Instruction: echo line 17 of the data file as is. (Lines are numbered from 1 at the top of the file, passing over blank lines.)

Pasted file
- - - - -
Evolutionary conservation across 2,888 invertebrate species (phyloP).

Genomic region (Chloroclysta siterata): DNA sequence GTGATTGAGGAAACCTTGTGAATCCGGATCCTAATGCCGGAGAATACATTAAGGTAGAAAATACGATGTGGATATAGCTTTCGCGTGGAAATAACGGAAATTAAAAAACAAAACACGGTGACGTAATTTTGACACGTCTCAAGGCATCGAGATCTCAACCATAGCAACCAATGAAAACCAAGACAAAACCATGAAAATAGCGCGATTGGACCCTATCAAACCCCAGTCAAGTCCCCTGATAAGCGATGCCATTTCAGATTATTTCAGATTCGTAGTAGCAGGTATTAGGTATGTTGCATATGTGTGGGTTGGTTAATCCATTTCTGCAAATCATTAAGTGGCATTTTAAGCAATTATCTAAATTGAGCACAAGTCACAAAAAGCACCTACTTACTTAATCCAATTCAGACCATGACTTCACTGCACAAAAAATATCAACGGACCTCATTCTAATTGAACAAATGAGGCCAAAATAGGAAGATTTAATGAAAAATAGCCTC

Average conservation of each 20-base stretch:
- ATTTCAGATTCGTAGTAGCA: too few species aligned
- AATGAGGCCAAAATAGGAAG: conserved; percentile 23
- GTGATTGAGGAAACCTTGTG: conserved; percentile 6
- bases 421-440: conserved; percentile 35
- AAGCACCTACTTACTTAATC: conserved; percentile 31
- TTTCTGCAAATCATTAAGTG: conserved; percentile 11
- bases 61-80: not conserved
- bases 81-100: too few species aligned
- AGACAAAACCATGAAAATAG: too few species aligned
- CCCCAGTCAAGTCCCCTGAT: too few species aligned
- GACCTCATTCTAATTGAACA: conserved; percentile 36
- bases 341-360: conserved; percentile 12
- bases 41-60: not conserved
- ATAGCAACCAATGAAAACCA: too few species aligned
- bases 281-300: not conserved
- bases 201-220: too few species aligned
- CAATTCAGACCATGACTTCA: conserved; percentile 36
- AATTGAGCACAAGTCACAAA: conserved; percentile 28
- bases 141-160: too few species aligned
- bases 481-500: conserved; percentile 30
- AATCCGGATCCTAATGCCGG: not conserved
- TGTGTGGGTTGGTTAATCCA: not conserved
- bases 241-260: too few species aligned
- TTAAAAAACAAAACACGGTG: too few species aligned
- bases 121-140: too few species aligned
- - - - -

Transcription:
- ATAGCAACCAATGAAAACCA: too few species aligned